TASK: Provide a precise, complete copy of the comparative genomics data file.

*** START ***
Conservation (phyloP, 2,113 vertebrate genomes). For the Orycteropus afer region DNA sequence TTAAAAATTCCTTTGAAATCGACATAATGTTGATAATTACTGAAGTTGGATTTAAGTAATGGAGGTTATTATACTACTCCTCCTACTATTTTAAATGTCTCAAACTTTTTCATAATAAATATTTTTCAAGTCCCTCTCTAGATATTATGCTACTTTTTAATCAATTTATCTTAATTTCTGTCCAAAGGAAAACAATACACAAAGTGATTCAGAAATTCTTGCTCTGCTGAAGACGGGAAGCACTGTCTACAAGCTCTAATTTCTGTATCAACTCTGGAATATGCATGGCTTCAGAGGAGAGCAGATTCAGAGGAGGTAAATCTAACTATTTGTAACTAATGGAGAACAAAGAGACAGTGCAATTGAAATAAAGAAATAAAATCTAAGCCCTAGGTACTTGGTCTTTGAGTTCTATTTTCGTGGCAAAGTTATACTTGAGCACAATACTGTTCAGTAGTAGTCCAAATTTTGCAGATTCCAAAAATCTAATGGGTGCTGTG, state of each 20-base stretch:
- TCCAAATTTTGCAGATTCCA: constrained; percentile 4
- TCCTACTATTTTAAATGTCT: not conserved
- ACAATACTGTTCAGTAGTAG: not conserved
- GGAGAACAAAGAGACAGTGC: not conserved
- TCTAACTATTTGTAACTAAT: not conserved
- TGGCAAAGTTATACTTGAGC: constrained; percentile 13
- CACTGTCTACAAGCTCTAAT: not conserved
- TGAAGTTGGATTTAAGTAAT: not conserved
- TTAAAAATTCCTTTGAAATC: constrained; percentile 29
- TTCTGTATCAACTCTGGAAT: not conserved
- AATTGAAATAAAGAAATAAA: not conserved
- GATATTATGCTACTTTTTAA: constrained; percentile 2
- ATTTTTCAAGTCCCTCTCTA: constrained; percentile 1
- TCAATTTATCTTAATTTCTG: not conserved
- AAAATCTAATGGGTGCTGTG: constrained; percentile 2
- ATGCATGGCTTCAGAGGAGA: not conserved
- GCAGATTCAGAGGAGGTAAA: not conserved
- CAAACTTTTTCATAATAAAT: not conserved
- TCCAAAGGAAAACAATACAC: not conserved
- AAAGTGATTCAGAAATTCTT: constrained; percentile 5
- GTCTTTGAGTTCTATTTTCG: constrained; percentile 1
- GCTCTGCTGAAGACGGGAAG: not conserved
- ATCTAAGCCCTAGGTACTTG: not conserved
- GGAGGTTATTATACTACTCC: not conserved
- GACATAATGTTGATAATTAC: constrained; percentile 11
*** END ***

Conservation (phyloP, 2,113 vertebrate genomes). For the Orycteropus afer region DNA sequence TTAAAAATTCCTTTGAAATCGACATAATGTTGATAATTACTGAAGTTGGATTTAAGTAATGGAGGTTATTATACTACTCCTCCTACTATTTTAAATGTCTCAAACTTTTTCATAATAAATATTTTTCAAGTCCCTCTCTAGATATTATGCTACTTTTTAATCAATTTATCTTAATTTCTGTCCAAAGGAAAACAATACACAAAGTGATTCAGAAATTCTTGCTCTGCTGAAGACGGGAAGCACTGTCTACAAGCTCTAATTTCTGTATCAACTCTGGAATATGCATGGCTTCAGAGGAGAGCAGATTCAGAGGAGGTAAATCTAACTATTTGTAACTAATGGAGAACAAAGAGACAGTGCAATTGAAATAAAGAAATAAAATCTAAGCCCTAGGTACTTGGTCTTTGAGTTCTATTTTCGTGGCAAAGTTATACTTGAGCACAATACTGTTCAGTAGTAGTCCAAATTTTGCAGATTCCAAAAATCTAATGGGTGCTGTG, state of each 20-base stretch:
- TCCAAATTTTGCAGATTCCA: constrained; percentile 4
- TCCTACTATTTTAAATGTCT: not conserved
- ACAATACTGTTCAGTAGTAG: not conserved
- GGAGAACAAAGAGACAGTGC: not conserved
- TCTAACTATTTGTAACTAAT: not conserved
- TGGCAAAGTTATACTTGAGC: constrained; percentile 13
- CACTGTCTACAAGCTCTAAT: not conserved
- TGAAGTTGGATTTAAGTAAT: not conserved
- TTAAAAATTCCTTTGAAATC: constrained; percentile 29
- TTCTGTATCAACTCTGGAAT: not conserved
- AATTGAAATAAAGAAATAAA: not conserved
- GATATTATGCTACTTTTTAA: constrained; percentile 2
- ATTTTTCAAGTCCCTCTCTA: constrained; percentile 1
- TCAATTTATCTTAATTTCTG: not conserved
- AAAATCTAATGGGTGCTGTG: constrained; percentile 2
- ATGCATGGCTTCAGAGGAGA: not conserved
- GCAGATTCAGAGGAGGTAAA: not conserved
- CAAACTTTTTCATAATAAAT: not conserved
- TCCAAAGGAAAACAATACAC: not conserved
- AAAGTGATTCAGAAATTCTT: constrained; percentile 5
- GTCTTTGAGTTCTATTTTCG: constrained; percentile 1
- GCTCTGCTGAAGACGGGAAG: not conserved
- ATCTAAGCCCTAGGTACTTG: not conserved
- GGAGGTTATTATACTACTCC: not conserved
- GACATAATGTTGATAATTAC: constrained; percentile 11